You could argue 'as a rational economic actor she shoulda known' - but no, really you can't, because not everyone is all about the hustle.
Which is as it should be. And - frankly - sod 'markets' as an excuse for petty larceny anyway.
>High street stores are irrelevant
Resistors are futile.
I wonder if it's a Trojan horse to sell Office 365 subs.
Win 10 + Office 365 + Pi 2 = super-cheap office 'PC'
You won't be able to do much work with it, but it's going to appeal to manudjment types who think giving everyone a Pi-in-a-box is going to be everso cheaper than buying a few pallets of Dells.
Admin issues for that kind of 'solution' are going to be interesting. But that won't stop it being popular.
Also, undercutting Apple on price. All the punters want a MacBook Air, but when you have a choice between something that costs less than £50 and something that costs £800 to £1000, a lot of people are going to go for Option A.
I suspect Pi + MS have invented a new thing -> the Austerity Computer.
The 901 VCOs are more than a bit crap for tuning. The 921s are a lot better.
For a while I worked in the studio of Someone Famous who had a big Moog on one wall. The tuning would go into orbit around 5pm when everyone started putting the dinner on and the mains voltage dropped a few percent.
[wacka wacka wacka parp]
But wait - this is all based on a single light curve measured in 2007. The estimated orbital period is at least ten years, so there will be no more data until later in the decade at the very earliest.
"With simple assumptions on ring geometry and the ring plane orientation, this ring model reproduces many but not all of the nightly photometric light curves. These discrepancies imply either an error in the determined geometry of the ring plane, and/or the rings are not coplanar. Further modeling with additional degrees of freedom for the rings, such as warping and precession may lead to better fits to the photometric data."
So it's debatable if this model is actually stable. Or if maybe something else is happening to affect the light curve.
It's all very interesting.
>"It’s our web. Tell us everything you do".
Most people have no idea how true that is. I know for a fact that Chrome phones home hidden URLs that the main Google spiderbot can't find.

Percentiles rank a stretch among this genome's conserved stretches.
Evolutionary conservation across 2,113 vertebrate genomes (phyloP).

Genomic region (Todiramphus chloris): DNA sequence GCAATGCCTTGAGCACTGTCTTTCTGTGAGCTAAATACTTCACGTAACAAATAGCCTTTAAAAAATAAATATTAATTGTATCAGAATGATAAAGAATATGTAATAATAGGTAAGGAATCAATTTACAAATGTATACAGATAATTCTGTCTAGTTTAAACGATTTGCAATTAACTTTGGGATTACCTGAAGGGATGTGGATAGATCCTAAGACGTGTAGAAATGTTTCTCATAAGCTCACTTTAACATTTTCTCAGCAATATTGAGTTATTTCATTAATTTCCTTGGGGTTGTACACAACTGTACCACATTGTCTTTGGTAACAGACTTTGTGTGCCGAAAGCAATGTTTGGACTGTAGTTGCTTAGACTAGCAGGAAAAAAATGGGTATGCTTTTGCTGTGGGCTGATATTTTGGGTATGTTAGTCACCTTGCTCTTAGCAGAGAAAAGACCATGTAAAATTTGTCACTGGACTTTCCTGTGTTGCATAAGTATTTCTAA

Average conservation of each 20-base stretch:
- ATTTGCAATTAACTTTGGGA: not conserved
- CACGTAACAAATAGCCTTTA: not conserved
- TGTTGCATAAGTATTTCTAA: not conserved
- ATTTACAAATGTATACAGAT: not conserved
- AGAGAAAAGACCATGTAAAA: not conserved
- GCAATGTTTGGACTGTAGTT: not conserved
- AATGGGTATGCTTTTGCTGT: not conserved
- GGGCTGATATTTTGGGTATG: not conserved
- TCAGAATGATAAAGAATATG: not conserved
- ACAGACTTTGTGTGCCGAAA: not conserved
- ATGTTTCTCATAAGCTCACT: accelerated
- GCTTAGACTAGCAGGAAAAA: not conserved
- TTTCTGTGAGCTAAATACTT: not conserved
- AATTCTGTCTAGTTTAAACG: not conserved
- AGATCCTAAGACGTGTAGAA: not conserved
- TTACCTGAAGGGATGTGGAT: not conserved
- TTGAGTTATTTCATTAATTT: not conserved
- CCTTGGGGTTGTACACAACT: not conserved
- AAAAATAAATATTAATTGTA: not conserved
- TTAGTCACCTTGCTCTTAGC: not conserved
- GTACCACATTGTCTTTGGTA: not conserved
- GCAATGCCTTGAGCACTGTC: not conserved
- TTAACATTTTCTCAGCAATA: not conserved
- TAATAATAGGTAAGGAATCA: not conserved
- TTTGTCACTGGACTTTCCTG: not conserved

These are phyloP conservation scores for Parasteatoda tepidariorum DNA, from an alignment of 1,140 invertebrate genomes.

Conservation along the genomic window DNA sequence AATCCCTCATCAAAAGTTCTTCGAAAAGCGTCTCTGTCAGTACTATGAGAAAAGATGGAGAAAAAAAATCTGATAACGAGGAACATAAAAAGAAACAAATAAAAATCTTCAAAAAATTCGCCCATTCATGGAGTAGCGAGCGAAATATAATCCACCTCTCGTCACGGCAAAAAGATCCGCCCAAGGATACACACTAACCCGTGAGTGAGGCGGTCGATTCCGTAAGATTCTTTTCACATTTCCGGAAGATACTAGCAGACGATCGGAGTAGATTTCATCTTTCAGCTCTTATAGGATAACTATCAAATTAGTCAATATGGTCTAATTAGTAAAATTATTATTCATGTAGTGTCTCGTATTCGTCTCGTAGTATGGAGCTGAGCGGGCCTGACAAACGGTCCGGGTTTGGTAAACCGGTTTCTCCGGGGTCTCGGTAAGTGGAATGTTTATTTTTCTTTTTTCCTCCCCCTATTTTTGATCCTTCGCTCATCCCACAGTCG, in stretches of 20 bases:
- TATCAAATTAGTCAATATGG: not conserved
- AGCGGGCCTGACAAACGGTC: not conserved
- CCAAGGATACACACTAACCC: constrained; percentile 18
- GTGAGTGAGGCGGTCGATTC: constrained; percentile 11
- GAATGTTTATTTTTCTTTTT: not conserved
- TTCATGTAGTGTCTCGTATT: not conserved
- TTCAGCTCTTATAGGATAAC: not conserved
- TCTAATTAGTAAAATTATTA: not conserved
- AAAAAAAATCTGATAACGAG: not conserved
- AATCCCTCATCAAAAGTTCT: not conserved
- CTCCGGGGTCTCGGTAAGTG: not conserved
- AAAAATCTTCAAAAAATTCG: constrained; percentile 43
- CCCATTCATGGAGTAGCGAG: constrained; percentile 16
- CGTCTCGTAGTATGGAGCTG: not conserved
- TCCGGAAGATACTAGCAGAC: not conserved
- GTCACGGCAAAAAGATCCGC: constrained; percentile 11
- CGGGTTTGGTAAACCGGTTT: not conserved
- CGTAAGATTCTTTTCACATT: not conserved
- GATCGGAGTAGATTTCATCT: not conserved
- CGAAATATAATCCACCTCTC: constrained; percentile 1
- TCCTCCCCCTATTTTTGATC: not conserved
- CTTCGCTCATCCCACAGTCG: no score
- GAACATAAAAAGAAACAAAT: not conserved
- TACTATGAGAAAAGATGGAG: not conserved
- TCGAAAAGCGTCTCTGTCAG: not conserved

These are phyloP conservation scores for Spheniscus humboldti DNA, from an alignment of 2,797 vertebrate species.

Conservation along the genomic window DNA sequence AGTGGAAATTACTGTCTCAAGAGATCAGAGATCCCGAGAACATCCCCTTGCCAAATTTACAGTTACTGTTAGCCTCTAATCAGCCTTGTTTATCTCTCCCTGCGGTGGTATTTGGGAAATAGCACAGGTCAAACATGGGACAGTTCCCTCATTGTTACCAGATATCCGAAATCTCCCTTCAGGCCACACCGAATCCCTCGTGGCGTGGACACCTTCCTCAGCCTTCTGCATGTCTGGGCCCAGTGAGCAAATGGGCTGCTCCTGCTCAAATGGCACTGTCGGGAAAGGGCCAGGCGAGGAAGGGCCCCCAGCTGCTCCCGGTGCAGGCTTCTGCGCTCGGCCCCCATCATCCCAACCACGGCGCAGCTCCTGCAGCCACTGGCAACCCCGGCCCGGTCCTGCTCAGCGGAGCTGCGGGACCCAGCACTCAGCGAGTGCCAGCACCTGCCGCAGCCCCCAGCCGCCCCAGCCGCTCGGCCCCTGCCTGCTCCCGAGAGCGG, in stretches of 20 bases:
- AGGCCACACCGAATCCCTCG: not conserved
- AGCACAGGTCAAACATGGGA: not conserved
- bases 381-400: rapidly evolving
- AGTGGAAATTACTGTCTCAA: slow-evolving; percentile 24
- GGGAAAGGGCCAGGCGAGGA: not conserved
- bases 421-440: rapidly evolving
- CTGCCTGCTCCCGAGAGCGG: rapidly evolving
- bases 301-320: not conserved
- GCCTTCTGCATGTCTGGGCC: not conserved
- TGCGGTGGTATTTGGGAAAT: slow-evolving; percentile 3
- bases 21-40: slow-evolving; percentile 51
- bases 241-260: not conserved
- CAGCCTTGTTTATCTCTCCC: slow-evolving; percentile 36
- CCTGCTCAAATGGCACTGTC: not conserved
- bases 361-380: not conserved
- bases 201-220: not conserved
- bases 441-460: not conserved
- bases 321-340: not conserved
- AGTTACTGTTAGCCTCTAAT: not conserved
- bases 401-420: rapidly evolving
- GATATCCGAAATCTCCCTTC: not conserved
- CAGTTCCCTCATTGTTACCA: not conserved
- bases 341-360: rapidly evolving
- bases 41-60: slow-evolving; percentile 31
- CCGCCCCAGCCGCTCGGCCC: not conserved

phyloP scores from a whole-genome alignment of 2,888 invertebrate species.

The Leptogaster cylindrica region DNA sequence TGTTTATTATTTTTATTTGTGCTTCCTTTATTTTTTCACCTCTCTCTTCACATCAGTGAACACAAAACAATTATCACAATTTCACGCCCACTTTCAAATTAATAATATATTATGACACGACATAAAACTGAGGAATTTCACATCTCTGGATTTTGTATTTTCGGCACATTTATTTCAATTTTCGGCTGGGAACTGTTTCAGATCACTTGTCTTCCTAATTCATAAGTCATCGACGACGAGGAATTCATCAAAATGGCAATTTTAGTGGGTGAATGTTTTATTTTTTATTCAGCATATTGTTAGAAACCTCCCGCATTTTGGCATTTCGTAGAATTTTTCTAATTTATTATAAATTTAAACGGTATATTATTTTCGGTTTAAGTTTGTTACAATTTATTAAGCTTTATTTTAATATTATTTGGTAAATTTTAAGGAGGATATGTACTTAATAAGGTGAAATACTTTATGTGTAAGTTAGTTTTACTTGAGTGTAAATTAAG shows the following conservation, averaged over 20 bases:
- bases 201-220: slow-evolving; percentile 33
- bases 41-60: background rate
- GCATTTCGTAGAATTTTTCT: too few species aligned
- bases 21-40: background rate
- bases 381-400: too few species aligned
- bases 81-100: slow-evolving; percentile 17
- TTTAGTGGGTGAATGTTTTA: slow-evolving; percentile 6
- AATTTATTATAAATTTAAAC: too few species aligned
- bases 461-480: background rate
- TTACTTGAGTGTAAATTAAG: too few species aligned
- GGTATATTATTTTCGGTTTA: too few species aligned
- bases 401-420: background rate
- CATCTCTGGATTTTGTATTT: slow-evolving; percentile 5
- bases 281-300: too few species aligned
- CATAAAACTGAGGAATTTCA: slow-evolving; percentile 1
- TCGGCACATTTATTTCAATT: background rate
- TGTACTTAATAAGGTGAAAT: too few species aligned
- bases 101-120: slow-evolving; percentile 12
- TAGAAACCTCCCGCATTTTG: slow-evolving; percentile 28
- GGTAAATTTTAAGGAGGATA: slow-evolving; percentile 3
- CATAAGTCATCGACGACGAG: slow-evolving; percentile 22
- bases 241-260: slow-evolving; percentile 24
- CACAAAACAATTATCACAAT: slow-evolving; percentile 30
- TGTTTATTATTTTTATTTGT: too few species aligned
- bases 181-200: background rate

>I'm willing to bet there's an El Reg reader out there who could think of something original
Difficult, what with Hollywood being managed by alien space lizards and populated entirely by clones and replicants.
Most users don't care about the OS. They care about features that work for them.
So the idea that mobile Linux is going to sell to the hordes because it's Linux is disconnected from reality in every possible way.
At best it's going to sell to a small nerd herd. No one else is going to care, unless it looks amazing or does some supercool things, which - being Linux - it won't, because Linux has never been about doing supercool things for people who don't spend their days hacking web servers.
No one who actually knows anything about the economics of fracking can claim that it's not capital intensive. In fact it's the opposite - it requires huge and constant injections of capital, because it's very tough on machinery.
The current crash in oil prices - and I know people who were predicting the crash from at least a year back, and being laughed at by self-styled 'experts' like Worstall - is killing the fracking industry because it's flipped the switch on the profitability of so many projects.
(Also, earthquakes and poisoned ground water. But only comical hairy hippies worry about silly things like that, so we shall move on...)
So I have no idea what this piece is supposed to about. Fracking is like PCs over mainframes? Because the PC industry never needed as much capital as mainframes? (Intel and Microsoft will be surprised to learn that.)
It's just one giant hot mess of flabby counterfactual WTF.
"We" in this case meaning "No we didn't - we were mugged after the election when that muppet Clegg stitched up everyone who voted for him and revealed he'd been a secret Tory all along."
As for encryption - the gov wants a regulated and monitored Internet. End of.
This is just another excuse along the way to making one.
AI != consciousness
The simplest AI would be a general purpose open-ended inference engine. You feed it experiences, it generalises from them and makes predictions about future data and/or creates further examples of what you've fed it already.
You could do all of this with something that's less sentient than a Roomba. Personality, drives, and motivations are orthogonal processes and have nothing to do with a smart learning/modelling machine.
Congratulations on having wiser DNA than most.
May your further breedings be equally successful.
Also known as 'Satellite.'
>Unkorked the demons of religious war.
Yeah - all those Crusades and heretic persecutions that happened in the centuries before him - totally Luther's fault.